D. S. Jordan & C. H. Gilbert, 1898
(C. H. Gilbert, 1892)
The giant grenadier, Albatrossia pectoralis, is a very large rattail, the only member of the genus Albatrossia, found in the north Pacific from northern Japan to the Okhotsk and Bering Seas, east to the Gulf of Alaska, and south to northern Baja California in Mexico, at depths between 140 and 3,500 m. Its length is up to 2.1 m. The giant grenadier has the usual greatly elongated, pointed tail of the rattails.
Because of their great abundance, several attempts have been made to develop a fishery for giant grenadier. However, the fish is categorized as “unpalatable” because of its soft texture, high moisture content, and low protein content.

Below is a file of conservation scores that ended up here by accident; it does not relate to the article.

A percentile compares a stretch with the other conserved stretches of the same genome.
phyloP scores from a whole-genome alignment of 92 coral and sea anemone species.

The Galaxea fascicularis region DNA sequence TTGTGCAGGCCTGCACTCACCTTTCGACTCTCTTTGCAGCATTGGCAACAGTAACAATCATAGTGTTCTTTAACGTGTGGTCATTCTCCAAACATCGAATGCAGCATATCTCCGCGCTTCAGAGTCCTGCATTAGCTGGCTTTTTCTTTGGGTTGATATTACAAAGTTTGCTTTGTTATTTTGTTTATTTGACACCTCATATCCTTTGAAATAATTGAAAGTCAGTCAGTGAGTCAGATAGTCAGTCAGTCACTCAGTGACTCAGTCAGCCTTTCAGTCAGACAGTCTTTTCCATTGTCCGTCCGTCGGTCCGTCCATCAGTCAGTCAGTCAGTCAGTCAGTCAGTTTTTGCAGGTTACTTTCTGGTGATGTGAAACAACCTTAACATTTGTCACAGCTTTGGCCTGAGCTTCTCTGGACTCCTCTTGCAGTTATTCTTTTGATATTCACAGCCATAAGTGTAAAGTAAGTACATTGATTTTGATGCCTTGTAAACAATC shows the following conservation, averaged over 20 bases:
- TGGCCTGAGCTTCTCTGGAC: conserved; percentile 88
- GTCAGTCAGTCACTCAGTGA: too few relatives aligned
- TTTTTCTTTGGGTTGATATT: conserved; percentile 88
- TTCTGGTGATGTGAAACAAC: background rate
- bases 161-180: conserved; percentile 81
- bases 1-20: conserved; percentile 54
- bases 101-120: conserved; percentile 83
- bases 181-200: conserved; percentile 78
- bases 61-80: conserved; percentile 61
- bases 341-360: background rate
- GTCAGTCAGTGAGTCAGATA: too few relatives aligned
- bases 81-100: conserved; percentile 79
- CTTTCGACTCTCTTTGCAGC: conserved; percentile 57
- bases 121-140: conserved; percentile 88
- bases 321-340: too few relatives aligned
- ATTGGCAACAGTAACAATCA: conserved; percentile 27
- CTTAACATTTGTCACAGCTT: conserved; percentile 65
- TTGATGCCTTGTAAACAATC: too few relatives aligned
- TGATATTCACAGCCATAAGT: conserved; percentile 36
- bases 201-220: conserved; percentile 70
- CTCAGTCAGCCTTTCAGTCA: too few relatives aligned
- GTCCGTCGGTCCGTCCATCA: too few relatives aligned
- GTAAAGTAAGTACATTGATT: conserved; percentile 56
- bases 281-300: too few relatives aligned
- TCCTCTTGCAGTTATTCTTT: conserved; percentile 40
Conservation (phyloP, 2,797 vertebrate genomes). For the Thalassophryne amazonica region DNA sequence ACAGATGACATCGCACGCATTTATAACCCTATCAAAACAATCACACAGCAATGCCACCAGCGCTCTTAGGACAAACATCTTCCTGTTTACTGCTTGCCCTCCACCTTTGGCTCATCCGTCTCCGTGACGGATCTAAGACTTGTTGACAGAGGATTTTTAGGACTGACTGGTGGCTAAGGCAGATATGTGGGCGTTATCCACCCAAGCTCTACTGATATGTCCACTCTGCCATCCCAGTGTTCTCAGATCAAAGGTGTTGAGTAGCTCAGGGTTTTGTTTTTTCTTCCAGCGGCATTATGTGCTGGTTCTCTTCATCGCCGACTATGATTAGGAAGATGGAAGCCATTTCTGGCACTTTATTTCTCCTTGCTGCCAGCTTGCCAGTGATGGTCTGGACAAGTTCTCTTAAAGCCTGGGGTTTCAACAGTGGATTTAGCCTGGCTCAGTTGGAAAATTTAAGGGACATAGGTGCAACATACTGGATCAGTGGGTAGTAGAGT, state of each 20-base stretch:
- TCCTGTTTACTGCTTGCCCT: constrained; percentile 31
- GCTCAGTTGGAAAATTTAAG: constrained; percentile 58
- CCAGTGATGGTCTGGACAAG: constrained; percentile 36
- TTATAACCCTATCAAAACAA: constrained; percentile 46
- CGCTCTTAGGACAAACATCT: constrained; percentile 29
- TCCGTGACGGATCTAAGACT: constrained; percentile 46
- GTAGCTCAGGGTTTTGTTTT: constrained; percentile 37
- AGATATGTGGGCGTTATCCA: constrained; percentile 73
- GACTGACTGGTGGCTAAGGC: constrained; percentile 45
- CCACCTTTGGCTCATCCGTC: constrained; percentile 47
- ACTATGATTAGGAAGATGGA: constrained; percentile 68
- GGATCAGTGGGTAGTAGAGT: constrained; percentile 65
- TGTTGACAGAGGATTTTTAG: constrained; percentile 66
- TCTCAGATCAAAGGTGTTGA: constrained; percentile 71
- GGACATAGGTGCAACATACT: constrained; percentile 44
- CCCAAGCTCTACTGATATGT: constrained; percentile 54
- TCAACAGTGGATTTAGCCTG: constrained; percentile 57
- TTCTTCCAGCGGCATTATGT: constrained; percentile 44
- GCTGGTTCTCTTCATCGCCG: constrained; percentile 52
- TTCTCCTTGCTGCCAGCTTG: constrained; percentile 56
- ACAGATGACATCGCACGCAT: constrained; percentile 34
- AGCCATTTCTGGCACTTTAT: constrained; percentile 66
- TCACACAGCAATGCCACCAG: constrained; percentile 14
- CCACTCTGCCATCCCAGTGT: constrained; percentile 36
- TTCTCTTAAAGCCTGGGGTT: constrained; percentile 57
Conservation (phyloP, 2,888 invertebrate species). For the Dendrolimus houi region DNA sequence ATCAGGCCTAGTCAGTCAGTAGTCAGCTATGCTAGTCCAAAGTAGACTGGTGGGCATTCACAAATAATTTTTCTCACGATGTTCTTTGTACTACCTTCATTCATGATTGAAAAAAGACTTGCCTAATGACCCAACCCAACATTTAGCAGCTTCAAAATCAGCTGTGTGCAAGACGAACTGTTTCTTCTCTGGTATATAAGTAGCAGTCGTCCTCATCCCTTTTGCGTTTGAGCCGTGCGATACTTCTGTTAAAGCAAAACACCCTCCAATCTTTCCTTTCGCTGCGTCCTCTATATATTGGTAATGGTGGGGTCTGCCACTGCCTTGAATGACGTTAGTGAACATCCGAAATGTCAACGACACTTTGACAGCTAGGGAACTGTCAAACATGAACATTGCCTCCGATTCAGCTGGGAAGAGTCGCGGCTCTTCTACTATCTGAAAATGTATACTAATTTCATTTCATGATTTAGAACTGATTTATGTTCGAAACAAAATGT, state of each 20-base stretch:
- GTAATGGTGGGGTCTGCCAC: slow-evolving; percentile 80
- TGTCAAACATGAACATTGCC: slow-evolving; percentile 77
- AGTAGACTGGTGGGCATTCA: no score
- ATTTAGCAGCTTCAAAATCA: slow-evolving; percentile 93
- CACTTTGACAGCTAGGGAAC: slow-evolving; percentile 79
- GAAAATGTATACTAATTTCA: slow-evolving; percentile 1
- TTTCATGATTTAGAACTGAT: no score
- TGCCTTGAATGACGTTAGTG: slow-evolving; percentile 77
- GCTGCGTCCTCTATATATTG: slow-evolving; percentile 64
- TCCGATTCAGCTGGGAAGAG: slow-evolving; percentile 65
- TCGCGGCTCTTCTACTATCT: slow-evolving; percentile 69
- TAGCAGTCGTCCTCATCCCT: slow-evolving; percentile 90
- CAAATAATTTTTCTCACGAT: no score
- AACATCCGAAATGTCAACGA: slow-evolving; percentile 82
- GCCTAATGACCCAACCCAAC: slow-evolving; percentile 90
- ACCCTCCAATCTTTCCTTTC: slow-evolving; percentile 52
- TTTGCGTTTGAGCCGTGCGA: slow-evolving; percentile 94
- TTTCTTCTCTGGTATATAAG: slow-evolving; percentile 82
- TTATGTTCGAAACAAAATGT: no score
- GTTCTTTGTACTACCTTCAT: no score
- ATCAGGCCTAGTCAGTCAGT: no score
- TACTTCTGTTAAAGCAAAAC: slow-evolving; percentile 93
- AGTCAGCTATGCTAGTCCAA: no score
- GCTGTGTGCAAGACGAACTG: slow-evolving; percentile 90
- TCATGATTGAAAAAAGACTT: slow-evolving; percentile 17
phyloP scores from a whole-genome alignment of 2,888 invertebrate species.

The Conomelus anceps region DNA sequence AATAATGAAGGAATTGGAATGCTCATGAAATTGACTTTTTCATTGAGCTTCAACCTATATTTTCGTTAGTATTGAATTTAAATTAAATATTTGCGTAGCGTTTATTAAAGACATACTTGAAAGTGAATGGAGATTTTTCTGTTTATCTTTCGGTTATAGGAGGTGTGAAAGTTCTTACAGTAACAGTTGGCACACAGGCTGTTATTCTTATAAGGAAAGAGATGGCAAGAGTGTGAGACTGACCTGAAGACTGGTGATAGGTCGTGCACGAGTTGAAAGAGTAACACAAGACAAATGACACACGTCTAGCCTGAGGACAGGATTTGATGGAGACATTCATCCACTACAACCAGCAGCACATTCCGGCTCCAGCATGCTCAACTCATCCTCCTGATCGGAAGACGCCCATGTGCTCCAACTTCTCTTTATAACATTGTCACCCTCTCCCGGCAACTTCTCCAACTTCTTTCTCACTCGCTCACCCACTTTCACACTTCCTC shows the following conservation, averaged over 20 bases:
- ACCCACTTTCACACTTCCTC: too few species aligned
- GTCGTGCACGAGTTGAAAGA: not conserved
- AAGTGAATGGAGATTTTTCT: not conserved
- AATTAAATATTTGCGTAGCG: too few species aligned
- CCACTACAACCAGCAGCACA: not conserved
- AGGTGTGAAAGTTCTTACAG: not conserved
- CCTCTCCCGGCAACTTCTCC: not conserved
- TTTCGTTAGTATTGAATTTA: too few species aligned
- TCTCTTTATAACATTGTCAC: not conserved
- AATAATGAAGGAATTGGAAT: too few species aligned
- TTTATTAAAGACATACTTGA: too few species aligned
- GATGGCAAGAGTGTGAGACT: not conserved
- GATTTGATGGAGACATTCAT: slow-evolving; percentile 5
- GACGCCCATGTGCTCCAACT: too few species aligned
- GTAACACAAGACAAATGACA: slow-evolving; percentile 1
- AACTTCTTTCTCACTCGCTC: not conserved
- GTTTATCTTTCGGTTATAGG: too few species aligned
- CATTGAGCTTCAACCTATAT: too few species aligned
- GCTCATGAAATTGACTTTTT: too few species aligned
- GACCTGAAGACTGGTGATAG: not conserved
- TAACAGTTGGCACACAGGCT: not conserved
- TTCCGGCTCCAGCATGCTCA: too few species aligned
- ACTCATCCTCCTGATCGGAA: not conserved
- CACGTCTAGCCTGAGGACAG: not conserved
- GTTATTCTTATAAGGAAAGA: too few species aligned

- Drazen, Jeffrey C; Buckley, Troy W; Hoff, Gerald R (2001). "The feeding habits of slope dwelling macrourid fishes in the eastern North Pacific". Deep-Sea Research Part I: Oceanographic Research Papers. 48 (3): 909–935. doi:10.1016/S0967-0637(00)00058-3.
- "The Abundant—But Not So Tasty—Giant Grenadier". The Abundant—But Not So Tasty—Giant Grenadier. NOAA Fisheries. Retrieved 5 January 2017.
- Giant Grenadier – More info about the Giant Grenadier
- Froese, Rainer and Pauly, Daniel, eds. (2012). "Albatrossia pectoralis" in FishBase. April 2012 version.
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